An iPad, an Xbox, whatever our most desired shiny object under the Christmas tree on Sunday morning happens to be, is not as precious as the ability to celebrate Christmas freely and openly — with Santa at Macy’s or Midnight Mass at St. Patrick’s, as casually or as devoutly as we wish.
Not so for Christians throughout the world this Christmas, and for those who did not live to see the day, precisely because they lived its meaning.
When I see images of a young Virgin Mary in our Christmas Nativity displays this Christmas, I can’t help but think of her “yes,” and that of a young girl in Pakistan who was killed right after we celebrated Thanksgiving here in the U.S.
Amariah Masih was 18 years old when she was murdered for refusing to give in to a Muslim man’s advances. A Catholic girl from a small village near Faisalabad in the Punjab province of Pakistan, she was on a motorbike fetching drinking water, not available within the village, for her family.
Typically, a rape victim in Pakistan will be imprisoned for unlawful sex and released on the condition that she marry the rapist, explains Nina Shea, director of the Center for Religious Freedom at the Hudson Institute. And since a Christian cannot be married to a Muslim under sharia law, the woman would be forced to convert to Islam.
The homilist at Amariah’s funeral called her “a martyr.”
Young women in Pakistan are far from the only Christian martyrs of 2011. Shahbaz Bhatti, the minister for minorities there, was assassinated for having the high-profile courage of his convictions. He was Pakistan’s sole Christian parliamentarian when he was shot multiple times outside his mother’s house in Islamabad in March.
In an undated interview obtained by Al-Jazeera after his death, Bhatti was asked about threats on his life: “Your life is threatened. By whom? And what sorts of threats are you receiving?”
“The forces of violence, militant band organizations, the Taliban, and al-Qaeda,” Bhatti responded. “They want to impose their radical philosophy in Pakistan. And whoever stands against their radical philosophy, they threaten them. When I’m leading this campaign against the Sharia laws, for the abolishment of the blasphemy law, and speaking for the oppressed and marginalized persecuted Christians and other minorities, these Taliban threaten me.”
Chillingly, he said: “But I want to share that I believe in Jesus Christ, who has given his own life for us. I know what is the meaning of cross, and I am following of the cross, and I am ready to die for a cause.”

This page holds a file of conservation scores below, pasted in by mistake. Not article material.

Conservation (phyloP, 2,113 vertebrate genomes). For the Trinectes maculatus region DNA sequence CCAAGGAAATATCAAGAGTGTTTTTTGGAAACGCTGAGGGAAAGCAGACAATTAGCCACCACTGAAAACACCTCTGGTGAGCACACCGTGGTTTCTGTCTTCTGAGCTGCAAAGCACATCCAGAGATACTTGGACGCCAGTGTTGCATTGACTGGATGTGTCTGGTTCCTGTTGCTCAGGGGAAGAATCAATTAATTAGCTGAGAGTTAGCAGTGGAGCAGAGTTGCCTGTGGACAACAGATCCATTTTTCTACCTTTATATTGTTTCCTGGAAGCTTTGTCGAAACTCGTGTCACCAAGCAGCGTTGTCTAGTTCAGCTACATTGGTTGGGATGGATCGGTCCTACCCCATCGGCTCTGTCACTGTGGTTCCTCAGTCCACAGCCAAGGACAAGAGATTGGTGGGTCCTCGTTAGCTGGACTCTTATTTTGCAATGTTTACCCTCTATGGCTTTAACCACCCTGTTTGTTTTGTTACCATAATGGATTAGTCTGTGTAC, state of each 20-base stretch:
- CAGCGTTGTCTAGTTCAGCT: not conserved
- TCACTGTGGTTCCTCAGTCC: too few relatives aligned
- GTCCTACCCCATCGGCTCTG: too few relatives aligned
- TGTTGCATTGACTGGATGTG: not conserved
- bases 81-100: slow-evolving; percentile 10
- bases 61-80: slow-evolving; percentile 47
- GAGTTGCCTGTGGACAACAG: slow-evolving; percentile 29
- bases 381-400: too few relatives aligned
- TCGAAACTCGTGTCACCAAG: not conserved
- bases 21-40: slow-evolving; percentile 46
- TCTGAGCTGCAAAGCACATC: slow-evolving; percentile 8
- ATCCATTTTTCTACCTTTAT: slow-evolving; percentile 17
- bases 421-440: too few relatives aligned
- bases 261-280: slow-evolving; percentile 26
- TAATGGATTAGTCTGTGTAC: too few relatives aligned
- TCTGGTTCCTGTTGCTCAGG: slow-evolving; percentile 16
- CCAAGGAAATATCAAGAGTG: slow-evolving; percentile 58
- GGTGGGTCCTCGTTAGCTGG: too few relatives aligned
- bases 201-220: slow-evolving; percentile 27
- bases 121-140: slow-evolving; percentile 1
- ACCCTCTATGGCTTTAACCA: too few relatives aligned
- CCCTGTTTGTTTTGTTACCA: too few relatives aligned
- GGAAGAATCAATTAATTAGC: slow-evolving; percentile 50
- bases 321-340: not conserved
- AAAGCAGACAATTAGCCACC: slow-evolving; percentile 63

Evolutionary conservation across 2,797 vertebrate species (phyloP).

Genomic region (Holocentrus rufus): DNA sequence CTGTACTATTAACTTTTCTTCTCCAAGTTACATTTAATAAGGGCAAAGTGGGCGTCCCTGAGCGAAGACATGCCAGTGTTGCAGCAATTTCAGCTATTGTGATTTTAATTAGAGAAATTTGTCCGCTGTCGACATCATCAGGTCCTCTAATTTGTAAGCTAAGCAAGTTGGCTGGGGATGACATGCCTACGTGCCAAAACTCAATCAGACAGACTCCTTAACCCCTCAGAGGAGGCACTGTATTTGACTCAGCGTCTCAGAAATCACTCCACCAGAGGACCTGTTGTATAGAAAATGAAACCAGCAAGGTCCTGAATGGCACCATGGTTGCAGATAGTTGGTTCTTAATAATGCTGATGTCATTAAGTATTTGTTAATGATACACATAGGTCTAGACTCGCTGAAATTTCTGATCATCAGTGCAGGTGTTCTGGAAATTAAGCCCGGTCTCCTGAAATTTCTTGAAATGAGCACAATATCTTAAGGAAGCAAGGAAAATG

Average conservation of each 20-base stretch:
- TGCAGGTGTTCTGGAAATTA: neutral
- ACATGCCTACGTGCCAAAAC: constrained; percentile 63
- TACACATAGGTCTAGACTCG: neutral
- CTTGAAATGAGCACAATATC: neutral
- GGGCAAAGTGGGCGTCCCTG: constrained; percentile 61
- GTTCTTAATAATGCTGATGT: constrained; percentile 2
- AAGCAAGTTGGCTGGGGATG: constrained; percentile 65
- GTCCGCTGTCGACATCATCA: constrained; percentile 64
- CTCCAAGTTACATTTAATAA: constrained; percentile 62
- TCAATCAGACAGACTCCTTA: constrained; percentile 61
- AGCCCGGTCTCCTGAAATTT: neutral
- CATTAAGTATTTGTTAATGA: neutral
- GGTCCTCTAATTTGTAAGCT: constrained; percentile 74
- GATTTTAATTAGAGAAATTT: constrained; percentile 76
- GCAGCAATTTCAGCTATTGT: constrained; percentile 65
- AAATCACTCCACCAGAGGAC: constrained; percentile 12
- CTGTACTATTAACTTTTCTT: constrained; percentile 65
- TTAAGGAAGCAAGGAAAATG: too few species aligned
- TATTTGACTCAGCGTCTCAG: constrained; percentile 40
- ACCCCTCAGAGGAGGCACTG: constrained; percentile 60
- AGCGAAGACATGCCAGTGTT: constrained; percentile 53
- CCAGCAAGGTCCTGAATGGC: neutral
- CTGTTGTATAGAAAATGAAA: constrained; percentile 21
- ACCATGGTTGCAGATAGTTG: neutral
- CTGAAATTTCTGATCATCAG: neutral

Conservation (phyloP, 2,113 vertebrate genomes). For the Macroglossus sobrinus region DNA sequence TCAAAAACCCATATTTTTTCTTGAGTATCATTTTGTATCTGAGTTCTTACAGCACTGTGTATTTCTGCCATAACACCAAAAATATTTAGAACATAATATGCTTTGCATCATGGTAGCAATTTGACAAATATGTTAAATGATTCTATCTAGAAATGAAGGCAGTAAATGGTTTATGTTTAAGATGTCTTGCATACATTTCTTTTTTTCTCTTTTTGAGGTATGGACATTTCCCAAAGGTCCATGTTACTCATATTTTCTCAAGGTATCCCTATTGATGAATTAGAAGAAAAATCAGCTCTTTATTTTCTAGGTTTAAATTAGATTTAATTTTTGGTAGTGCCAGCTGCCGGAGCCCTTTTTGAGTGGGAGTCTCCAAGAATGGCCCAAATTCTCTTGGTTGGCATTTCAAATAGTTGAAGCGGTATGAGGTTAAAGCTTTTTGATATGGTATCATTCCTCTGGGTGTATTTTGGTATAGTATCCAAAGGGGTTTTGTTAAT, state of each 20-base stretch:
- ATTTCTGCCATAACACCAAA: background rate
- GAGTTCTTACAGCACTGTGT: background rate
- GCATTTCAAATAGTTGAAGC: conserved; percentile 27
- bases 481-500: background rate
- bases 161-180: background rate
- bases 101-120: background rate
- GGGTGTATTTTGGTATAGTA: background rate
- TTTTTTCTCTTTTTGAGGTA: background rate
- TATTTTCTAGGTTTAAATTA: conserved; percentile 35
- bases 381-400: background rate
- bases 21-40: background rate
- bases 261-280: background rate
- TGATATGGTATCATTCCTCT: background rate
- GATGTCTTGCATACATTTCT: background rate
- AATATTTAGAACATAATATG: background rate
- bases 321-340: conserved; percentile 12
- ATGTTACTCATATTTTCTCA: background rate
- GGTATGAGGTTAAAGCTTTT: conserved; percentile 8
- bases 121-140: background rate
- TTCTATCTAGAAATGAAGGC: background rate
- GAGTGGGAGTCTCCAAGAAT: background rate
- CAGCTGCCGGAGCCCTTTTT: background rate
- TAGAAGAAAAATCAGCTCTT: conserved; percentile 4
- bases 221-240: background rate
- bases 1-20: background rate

He explained: “I am living for my community and suffering people, and I will die to defend their rights. So these threats and these warnings cannot change my opinion and principles. I prefer to die for my principle and for the justice of my community rather than to compromise on these threats.”
It was, in fact, the Taliban and al-Qaeda who took credit for the assassination.
Christian martyrs abound. As we continue to cheer on a messy “Arab Spring,” there have been attacks on Coptic Christians in Egypt. Earlier this year, I was visited by Cardinal Joseph Zen, the Chinese-born Catholic bishop emeritus of Hong Kong, who carries a desperate plea that the world not look away as Christians in his homeland continue to be oppressed if they dare to worship as they choose — as will anyone who shines a light on China’s 31-year-old brutal one-child policy, as Batman actor Christian Bale experienced when he tried to visit blind human-rights activist Chen Guangcheng only days ago. It’s far from only Christians who suffer religious persecution. Try being a Sunni Muslim teacher in Saudi Arabia who discusses the Bible in class or makes favorable comments about Jews — prison terms and lashes for “mocking religion” should not be unexpected.
Christians believe that “the Word became flesh” (John 1:14) on that first Christmas Day. “The Incarnation of the Son of God is an event which occurred within history, while at the same time transcending history,” Pope Benedict XVI recalled in his traditional “Urbi et Orbi” address from Rome last Christmas. “In the night of the world a new light was kindled, one which lets itself be seen by the simple eyes of faith, by the meek and humble hearts of those who await the Saviour. If the truth were a mere mathematical formula, in some sense it would impose itself by its own power. But if Truth is Love, it calls for faith, for the ‘yes’ of our hearts.”
That “yes” may ask us to give up a comfort, rise to a challenge at the office, sacrifice time or money, or put our very lives on the line. For most of us, it won’t be as dramatic as it was for Amariah or Bhatti or the late Punjab governor Salman Taseer, a Muslim, who was killed for standing up for Christians and others, calling for the repeal of Pakistan’s harsh and vague blasphemy law.
This Christmas season we might all spare a prayer for young women like Amariah and brave men like Bhatti, and give thanks that we can enter our houses of worship without the fear too many around the world live in, that their “yes” may be their last. And when we sing “Joy to the World,” be inspired that it was because of their love for that child who was born in Bethlehem that they could do no other.
— Kathryn Jean Lopez is the editor-at-large of National Review Online. This column is available exclusively through United Media.